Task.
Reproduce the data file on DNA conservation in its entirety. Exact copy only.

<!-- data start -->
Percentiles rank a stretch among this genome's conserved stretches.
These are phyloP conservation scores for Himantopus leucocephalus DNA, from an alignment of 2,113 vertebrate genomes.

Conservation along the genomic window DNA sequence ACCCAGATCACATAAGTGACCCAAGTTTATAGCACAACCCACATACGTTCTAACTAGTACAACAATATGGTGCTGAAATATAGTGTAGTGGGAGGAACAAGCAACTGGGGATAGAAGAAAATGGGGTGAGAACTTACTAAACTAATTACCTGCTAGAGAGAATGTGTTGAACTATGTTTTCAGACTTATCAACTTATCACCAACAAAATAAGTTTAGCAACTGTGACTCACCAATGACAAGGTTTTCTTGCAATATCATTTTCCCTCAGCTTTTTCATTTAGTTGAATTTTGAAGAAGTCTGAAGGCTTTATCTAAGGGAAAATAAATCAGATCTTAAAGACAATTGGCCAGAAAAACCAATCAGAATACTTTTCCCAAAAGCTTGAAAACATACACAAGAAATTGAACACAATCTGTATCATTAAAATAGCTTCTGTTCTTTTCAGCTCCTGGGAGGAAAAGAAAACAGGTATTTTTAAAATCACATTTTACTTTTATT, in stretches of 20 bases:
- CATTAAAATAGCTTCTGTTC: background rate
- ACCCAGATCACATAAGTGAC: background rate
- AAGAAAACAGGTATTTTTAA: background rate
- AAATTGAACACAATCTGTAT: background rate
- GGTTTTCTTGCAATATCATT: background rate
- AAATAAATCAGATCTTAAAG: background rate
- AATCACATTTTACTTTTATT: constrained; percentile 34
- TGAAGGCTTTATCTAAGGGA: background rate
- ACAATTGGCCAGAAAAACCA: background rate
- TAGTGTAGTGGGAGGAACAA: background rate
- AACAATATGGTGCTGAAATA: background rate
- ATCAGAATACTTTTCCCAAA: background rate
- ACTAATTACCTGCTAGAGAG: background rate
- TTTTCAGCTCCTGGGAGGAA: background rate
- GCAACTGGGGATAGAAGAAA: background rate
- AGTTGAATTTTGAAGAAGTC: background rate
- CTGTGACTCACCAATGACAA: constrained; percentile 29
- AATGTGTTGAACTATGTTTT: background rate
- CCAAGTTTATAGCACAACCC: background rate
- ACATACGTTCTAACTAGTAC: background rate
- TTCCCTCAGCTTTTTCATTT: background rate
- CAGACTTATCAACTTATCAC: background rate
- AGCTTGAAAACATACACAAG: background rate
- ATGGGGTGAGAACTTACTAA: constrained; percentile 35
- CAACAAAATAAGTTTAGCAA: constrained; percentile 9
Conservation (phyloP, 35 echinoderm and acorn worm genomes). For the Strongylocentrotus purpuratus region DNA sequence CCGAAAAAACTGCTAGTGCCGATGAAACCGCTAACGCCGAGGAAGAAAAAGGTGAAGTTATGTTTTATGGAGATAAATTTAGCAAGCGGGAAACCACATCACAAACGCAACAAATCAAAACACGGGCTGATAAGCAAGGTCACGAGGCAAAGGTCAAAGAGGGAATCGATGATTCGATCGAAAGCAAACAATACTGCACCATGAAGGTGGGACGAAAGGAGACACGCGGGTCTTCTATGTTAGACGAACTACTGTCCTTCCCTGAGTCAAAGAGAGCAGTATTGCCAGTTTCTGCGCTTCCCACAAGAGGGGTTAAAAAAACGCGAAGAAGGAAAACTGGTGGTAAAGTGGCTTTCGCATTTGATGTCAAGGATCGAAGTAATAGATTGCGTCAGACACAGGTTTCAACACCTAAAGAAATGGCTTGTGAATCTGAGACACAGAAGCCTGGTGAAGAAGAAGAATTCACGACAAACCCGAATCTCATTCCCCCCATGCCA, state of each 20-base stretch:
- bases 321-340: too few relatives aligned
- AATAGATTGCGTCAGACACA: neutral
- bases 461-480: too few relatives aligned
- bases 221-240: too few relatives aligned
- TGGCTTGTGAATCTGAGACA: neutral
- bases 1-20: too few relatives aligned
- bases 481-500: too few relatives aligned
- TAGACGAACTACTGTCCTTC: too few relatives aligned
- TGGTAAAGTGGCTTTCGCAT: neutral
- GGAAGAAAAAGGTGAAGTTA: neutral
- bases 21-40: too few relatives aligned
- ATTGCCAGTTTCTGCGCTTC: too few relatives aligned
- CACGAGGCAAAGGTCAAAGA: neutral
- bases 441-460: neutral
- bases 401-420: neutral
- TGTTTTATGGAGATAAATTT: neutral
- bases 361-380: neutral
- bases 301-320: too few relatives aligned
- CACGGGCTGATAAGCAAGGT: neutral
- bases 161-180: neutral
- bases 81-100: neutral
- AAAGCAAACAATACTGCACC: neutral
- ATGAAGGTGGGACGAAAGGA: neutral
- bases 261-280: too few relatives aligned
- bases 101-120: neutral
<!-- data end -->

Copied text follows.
Percentiles rank a stretch among this genome's conserved stretches.
These are phyloP conservation scores for Himantopus leucocephalus DNA, from an alignment of 2,113 vertebrate genomes.

Conservation along the genomic window DNA sequence ACCCAGATCACATAAGTGACCCAAGTTTATAGCACAACCCACATACGTTCTAACTAGTACAACAATATGGTGCTGAAATATAGTGTAGTGGGAGGAACAAGCAACTGGGGATAGAAGAAAATGGGGTGAGAACTTACTAAACTAATTACCTGCTAGAGAGAATGTGTTGAACTATGTTTTCAGACTTATCAACTTATCACCAACAAAATAAGTTTAGCAACTGTGACTCACCAATGACAAGGTTTTCTTGCAATATCATTTTCCCTCAGCTTTTTCATTTAGTTGAATTTTGAAGAAGTCTGAAGGCTTTATCTAAGGGAAAATAAATCAGATCTTAAAGACAATTGGCCAGAAAAACCAATCAGAATACTTTTCCCAAAAGCTTGAAAACATACACAAGAAATTGAACACAATCTGTATCATTAAAATAGCTTCTGTTCTTTTCAGCTCCTGGGAGGAAAAGAAAACAGGTATTTTTAAAATCACATTTTACTTTTATT, in stretches of 20 bases:
- CATTAAAATAGCTTCTGTTC: background rate
- ACCCAGATCACATAAGTGAC: background rate
- AAGAAAACAGGTATTTTTAA: background rate
- AAATTGAACACAATCTGTAT: background rate
- GGTTTTCTTGCAATATCATT: background rate
- AAATAAATCAGATCTTAAAG: background rate
- AATCACATTTTACTTTTATT: constrained; percentile 34
- TGAAGGCTTTATCTAAGGGA: background rate
- ACAATTGGCCAGAAAAACCA: background rate
- TAGTGTAGTGGGAGGAACAA: background rate
- AACAATATGGTGCTGAAATA: background rate
- ATCAGAATACTTTTCCCAAA: background rate
- ACTAATTACCTGCTAGAGAG: background rate
- TTTTCAGCTCCTGGGAGGAA: background rate
- GCAACTGGGGATAGAAGAAA: background rate
- AGTTGAATTTTGAAGAAGTC: background rate
- CTGTGACTCACCAATGACAA: constrained; percentile 29
- AATGTGTTGAACTATGTTTT: background rate
- CCAAGTTTATAGCACAACCC: background rate
- ACATACGTTCTAACTAGTAC: background rate
- TTCCCTCAGCTTTTTCATTT: background rate
- CAGACTTATCAACTTATCAC: background rate
- AGCTTGAAAACATACACAAG: background rate
- ATGGGGTGAGAACTTACTAA: constrained; percentile 35
- CAACAAAATAAGTTTAGCAA: constrained; percentile 9
Conservation (phyloP, 35 echinoderm and acorn worm genomes). For the Strongylocentrotus purpuratus region DNA sequence CCGAAAAAACTGCTAGTGCCGATGAAACCGCTAACGCCGAGGAAGAAAAAGGTGAAGTTATGTTTTATGGAGATAAATTTAGCAAGCGGGAAACCACATCACAAACGCAACAAATCAAAACACGGGCTGATAAGCAAGGTCACGAGGCAAAGGTCAAAGAGGGAATCGATGATTCGATCGAAAGCAAACAATACTGCACCATGAAGGTGGGACGAAAGGAGACACGCGGGTCTTCTATGTTAGACGAACTACTGTCCTTCCCTGAGTCAAAGAGAGCAGTATTGCCAGTTTCTGCGCTTCCCACAAGAGGGGTTAAAAAAACGCGAAGAAGGAAAACTGGTGGTAAAGTGGCTTTCGCATTTGATGTCAAGGATCGAAGTAATAGATTGCGTCAGACACAGGTTTCAACACCTAAAGAAATGGCTTGTGAATCTGAGACACAGAAGCCTGGTGAAGAAGAAGAATTCACGACAAACCCGAATCTCATTCCCCCCATGCCA, state of each 20-base stretch:
- bases 321-340: too few relatives aligned
- AATAGATTGCGTCAGACACA: neutral
- bases 461-480: too few relatives aligned
- bases 221-240: too few relatives aligned
- TGGCTTGTGAATCTGAGACA: neutral
- bases 1-20: too few relatives aligned
- bases 481-500: too few relatives aligned
- TAGACGAACTACTGTCCTTC: too few relatives aligned
- TGGTAAAGTGGCTTTCGCAT: neutral
- GGAAGAAAAAGGTGAAGTTA: neutral
- bases 21-40: too few relatives aligned
- ATTGCCAGTTTCTGCGCTTC: too few relatives aligned
- CACGAGGCAAAGGTCAAAGA: neutral
- bases 441-460: neutral
- bases 401-420: neutral
- TGTTTTATGGAGATAAATTT: neutral
- bases 361-380: neutral
- bases 301-320: too few relatives aligned
- CACGGGCTGATAAGCAAGGT: neutral
- bases 161-180: neutral
- bases 81-100: neutral
- AAAGCAAACAATACTGCACC: neutral
- ATGAAGGTGGGACGAAAGGA: neutral
- bases 261-280: too few relatives aligned
- bases 101-120: neutral